ng-click still fires when div is (ng)disabled

All we need is an easy explanation of the problem, so here it is.

Problem is that ng-click works on so event if cancelTicket === false it still fires ng-click. How can I stop that?

<div class="btn-block save-changes padding-10" ng-class="{'gray':cancelTicket===false,'secondary-button':cancelTicket===true}" ng-click="CancelTicket(ticketPin)" ng-disabled="cancelTicket===false" style="display: table;">
    <div class="button-container padding3" ng-class="{'pointer':cancelTicket===true}">
        <button-spinner promise="cancelPromise"></button-spinner>
        <div style="display: inline-block !important;"> @Translator.Translate("CANCEL") </div>

How to solve :

I know you bored from this bug, So we are here to help you! Take a deep breath and look at the explanation of your problem. We have many solutions to this problem, But we recommend you to use the first method because it is tested & true method that will 100% work for you.

Method 1

Event is triggered even if the div is disabled.

You can avoid this by using lazy evaluation of expressions like isDisabled || action() so action would not be called if isDisabled is true.

In your case it will be:

ng-click="cancelTicket === false || CancelTicket(ticketPin)"

Method 2

You should change DIV tag to Button Tag.
It works for me.

Method 3

You can disable click events when an element with ng-click is disabled.


$('*[ng-click]').on('click',function(event) {
     var $el = $(;
     if($el.attr('disabled')) {

Doing this on all DOM elements could produce unwanted results. Also, you will need to run the above on any new HTML updated on the DOM.

Instead, we can modify just buttons to work as expected.


angular.module('app').directive('button',function() {
     return {
          restrict: 'E',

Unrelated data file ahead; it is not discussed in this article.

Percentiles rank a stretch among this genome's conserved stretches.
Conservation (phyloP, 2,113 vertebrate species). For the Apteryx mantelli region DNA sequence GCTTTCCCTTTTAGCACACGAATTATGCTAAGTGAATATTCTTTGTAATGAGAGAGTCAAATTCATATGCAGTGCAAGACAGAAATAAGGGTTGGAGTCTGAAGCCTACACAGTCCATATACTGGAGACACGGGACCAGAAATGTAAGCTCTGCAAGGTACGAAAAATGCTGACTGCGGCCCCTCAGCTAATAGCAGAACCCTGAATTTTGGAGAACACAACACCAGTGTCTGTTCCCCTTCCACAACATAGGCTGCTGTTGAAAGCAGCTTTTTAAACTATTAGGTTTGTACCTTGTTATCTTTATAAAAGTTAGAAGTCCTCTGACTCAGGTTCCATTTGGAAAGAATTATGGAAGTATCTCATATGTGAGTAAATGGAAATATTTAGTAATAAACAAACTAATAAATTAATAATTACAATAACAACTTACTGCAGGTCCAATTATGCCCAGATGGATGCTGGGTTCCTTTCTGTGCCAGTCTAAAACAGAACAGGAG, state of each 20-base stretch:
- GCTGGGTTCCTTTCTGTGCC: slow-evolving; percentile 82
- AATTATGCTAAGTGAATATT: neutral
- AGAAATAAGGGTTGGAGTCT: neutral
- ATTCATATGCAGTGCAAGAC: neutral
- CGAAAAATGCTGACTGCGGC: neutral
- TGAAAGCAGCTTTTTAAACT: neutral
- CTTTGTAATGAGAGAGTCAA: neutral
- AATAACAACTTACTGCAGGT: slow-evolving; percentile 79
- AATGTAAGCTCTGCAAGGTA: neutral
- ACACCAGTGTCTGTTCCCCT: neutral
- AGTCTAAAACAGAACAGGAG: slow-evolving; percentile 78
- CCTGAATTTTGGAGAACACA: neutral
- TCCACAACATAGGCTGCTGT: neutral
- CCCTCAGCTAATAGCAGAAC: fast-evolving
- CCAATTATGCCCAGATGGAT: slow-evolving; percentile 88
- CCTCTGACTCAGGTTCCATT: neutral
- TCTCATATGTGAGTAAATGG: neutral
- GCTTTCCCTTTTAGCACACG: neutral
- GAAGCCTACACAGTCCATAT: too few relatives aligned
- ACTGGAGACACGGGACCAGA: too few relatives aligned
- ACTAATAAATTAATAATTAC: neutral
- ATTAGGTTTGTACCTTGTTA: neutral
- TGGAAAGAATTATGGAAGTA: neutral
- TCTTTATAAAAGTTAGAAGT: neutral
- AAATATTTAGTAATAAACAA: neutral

link: function(scope,el) {
              var $el = angular.element(el);
              $el.bind('click', function(event) {
                  if($el.attr('disabled')) {

I would not do the above on div elements as it would be to heavy. Instead, modify your approach so that button elements are only used for clickable interactions. You can then style them to look like other div elements.

Method 4

<a class="btn btn-danger btn-xs" ng-click="vm.handleRemove(device)" ng-disabled="status === 1">Delete</a>

Change a tag to button tag then OK

<button class="btn btn-danger btn-xs" ng-click="vm.handleRemove(device)" ng-disabled="status === 1">Delete</button>

Method 5

My solution has been to use an html directive with an attribute used instead of ng-click, so that

<html-tag-directive new-click="ctrl.functionToCall()" disabled="ctrl.disabled" >

and the directive defined as follow:

1) template:

<button type="button" 
   ng-disabled="disabled" ng-click="onClick()">

2) controller:

.directive('htmlTagDirective',function() {
    return {
            click: '&'

            scope.onClick = function() {
                if (!(scope.disabled)) {


Note: Use and implement method 1 because this method fully tested our system.
Thank you 🙂

All methods was sourced from or, is licensed under cc by-sa 2.5, cc by-sa 3.0 and cc by-sa 4.0

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